Monday, February 4, 2013

Can Smash Still Become A Smash?

Before Smash debuted in September 2011 NBC executives were calling it their best chance at solid gold plated hit.
And then the soap opera about the making of a Broadway musical based on Marilyn Monroe's life slowly disintegrated from within.
Season Two which debuts on CTV Two Tuesday night at 9 with two new episodes is an attempt at a complete remake.
Smash then settles into its regular time slot on Tuesday February 19 at 10 p.m.
Gone is the creator, respected Broadway veteran Theresa Rebeck replaced by the show runner on Gossip Girl Josh Sarafan.
And many key characters have also departed. Gone is Karen's boyfriend Dev (Raza Jaffrey) --after all he slept with the star's resident slut Ivy (Megan Hilty).
And Julia's son Leo (Emory Cohen) and her husband (Brian d'Arcy James) are also departing early on in the season.
And the cast's most annoying member, the quick witted Ellis (Jamie Cepero) is only making an appearance or two.
Big stars from Jennifer Hudson to Liza Minnelli have been imported as well as young Broadway standouts Jeremy Jordan and Andy Mientus.
But the key question is: can a new show get the re-tinkering needed to stay on the air and actually become a hit?
Well, it worked for Knots Landing, didn't it?
I well remember the Dallas spinoff opened on CBS in December 1979 as a weekly self contained set of stories. Ratings were bad but CBS persevered.
The second season star Don Murray was dumped as too nice and Donna Mills imported as the new villain and with added cliffhangers  ratings soared.
Then there was Dynasty. The Aaron Spelling soap opened in January 1981 and promptly faltered.
The second season  Joan Collins and James Farentino were imported and the serial became a big hit.
So, yes, Smash could be saved if its structural weaknesses are addressed.
Karen (Katharine McPhee) and Ivy (Megan Hilty) are still brawling over who will play Marilyn when or if the musical ever opens on Broadway.
And producer Eileen (Anjelica Huston) is having cash flow problems exacerbated by her ex-husband's desire to ruin her.
Two new songwriters have been imported in a surly bartender Jimmy Collins  (Jeremy Jordan) and his writing partner  Kyle (Andy Mientus).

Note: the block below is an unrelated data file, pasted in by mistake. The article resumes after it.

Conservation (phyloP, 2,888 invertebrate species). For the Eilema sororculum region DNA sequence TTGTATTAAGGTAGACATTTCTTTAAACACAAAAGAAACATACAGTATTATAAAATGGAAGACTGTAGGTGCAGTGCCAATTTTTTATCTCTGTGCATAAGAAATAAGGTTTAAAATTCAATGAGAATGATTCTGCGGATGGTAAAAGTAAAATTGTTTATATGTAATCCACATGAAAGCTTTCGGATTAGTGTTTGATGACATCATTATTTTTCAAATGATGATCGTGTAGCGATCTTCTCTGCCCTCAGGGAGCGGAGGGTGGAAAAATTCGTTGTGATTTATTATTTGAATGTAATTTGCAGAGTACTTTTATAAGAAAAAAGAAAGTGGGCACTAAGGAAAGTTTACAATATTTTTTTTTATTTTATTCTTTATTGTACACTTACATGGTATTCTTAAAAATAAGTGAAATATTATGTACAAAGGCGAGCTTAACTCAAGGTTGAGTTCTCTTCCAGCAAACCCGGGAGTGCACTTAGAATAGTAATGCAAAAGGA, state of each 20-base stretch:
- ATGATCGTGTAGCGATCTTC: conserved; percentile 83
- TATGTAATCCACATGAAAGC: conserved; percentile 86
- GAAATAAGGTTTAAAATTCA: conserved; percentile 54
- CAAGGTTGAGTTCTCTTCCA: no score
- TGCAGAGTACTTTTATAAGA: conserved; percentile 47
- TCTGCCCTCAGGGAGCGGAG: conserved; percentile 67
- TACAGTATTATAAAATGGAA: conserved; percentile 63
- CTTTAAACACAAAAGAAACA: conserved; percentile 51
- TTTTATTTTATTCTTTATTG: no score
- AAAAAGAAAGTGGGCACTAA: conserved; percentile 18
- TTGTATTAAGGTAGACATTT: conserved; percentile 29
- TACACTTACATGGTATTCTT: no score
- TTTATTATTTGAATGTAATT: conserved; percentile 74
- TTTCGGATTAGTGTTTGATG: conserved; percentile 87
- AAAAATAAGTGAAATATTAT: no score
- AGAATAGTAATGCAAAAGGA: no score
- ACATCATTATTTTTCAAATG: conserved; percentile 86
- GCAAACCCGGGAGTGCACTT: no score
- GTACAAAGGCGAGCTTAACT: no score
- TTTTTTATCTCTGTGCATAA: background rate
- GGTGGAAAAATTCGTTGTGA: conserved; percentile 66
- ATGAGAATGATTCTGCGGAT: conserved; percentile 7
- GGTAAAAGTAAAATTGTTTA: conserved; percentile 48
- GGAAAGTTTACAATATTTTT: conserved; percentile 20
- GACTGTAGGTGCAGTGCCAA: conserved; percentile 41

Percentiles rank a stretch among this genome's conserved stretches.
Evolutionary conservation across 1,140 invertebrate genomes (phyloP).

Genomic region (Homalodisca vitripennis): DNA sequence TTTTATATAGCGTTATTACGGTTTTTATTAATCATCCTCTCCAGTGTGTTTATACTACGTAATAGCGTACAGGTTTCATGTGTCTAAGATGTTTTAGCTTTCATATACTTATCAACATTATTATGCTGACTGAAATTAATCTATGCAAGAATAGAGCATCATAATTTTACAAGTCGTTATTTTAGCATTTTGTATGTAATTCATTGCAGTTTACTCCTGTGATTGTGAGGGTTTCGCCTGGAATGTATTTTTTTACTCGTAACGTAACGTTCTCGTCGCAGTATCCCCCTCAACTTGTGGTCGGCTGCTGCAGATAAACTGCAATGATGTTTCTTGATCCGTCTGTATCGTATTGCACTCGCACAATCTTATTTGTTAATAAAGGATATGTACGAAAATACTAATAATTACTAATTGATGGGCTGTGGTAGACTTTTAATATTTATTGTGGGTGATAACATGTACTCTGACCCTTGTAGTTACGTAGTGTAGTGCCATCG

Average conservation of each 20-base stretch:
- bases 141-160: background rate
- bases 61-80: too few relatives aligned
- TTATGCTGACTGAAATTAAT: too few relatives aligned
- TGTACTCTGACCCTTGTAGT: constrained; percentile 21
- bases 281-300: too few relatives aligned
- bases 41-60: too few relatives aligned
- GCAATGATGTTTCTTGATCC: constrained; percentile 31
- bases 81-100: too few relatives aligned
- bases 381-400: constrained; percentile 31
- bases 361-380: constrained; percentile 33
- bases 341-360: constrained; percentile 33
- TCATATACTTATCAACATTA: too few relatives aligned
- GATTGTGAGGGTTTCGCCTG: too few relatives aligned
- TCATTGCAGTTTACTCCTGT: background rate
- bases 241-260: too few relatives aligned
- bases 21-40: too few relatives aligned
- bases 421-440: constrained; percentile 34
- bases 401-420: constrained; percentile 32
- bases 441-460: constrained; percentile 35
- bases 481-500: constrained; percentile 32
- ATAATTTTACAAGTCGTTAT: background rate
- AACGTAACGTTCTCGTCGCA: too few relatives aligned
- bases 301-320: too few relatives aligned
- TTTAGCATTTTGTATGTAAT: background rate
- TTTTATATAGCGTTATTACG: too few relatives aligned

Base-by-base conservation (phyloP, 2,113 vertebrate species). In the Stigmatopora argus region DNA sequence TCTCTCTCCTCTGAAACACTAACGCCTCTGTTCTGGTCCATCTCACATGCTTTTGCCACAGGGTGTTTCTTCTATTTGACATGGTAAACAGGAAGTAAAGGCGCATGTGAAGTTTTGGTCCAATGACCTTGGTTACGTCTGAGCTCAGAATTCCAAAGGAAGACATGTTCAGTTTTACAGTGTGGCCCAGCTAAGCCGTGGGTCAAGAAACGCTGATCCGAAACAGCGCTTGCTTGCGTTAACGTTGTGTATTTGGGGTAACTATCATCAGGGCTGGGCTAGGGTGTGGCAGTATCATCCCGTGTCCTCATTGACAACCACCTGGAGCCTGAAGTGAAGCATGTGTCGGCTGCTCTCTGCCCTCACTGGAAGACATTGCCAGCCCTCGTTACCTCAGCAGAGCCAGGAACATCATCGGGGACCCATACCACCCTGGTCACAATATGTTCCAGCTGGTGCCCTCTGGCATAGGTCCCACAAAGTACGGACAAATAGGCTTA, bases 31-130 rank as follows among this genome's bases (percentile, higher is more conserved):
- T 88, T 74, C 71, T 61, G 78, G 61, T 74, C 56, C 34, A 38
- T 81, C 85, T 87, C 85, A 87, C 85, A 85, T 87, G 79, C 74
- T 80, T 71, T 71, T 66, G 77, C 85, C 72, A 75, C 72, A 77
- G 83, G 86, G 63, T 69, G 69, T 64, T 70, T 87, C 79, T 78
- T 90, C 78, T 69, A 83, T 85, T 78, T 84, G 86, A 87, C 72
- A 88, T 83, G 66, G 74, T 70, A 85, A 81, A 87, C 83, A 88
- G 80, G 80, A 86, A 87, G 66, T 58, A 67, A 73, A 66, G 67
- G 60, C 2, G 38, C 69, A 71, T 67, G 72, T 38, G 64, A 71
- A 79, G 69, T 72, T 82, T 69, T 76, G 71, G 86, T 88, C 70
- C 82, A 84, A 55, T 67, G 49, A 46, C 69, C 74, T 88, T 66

And Jennifer Hudson gets a lot of singing time as a Broadway star although her presence contributes absolutely nothing to the dramatic flow. Cast as diva Veronica Moore she has predictable clashes with her stage mother (Sheryl Lee Ralph)
It was New Yorker TV Critic Emily Nussbaum who coined the term "hate watching" to explain why people hated this show yet still watched.
So how many hate waters are there out there? Enough to save this very expensively mounted series?
This season Ivy is a much nicer person, easier to understand. Julia's marriage collapses and she moves in with her writing partner Tom Christian Borle) who gives her great  fashion advice: "It's time to retire the scarves."
It seems to me the reboot is partly successful already:  the story lines are less confusing, the pacing of scenes has perked up.
Debra Messing has more to do and gets adequate screen time. Director Derek (Jack Davenport) doesn't get the chance to grow as a character. Jordan and Mientus need scenes to develop but how -- we already have one songwriting pair on this show.
Strangest line has Julia crashing with Tom who says "It's like a sitcom!" Meaning Messing is back on Will & Grace. Could this be the reason she wasn't keen to act with her W&G co-star Sean Hayes when he guest stars?
Don't forget  that more series flop in their second season rather than the first.
Smash still has a ways to go but it certainly is a better constructed, more viewable show the second time around.
MY RATING: ***1/2.

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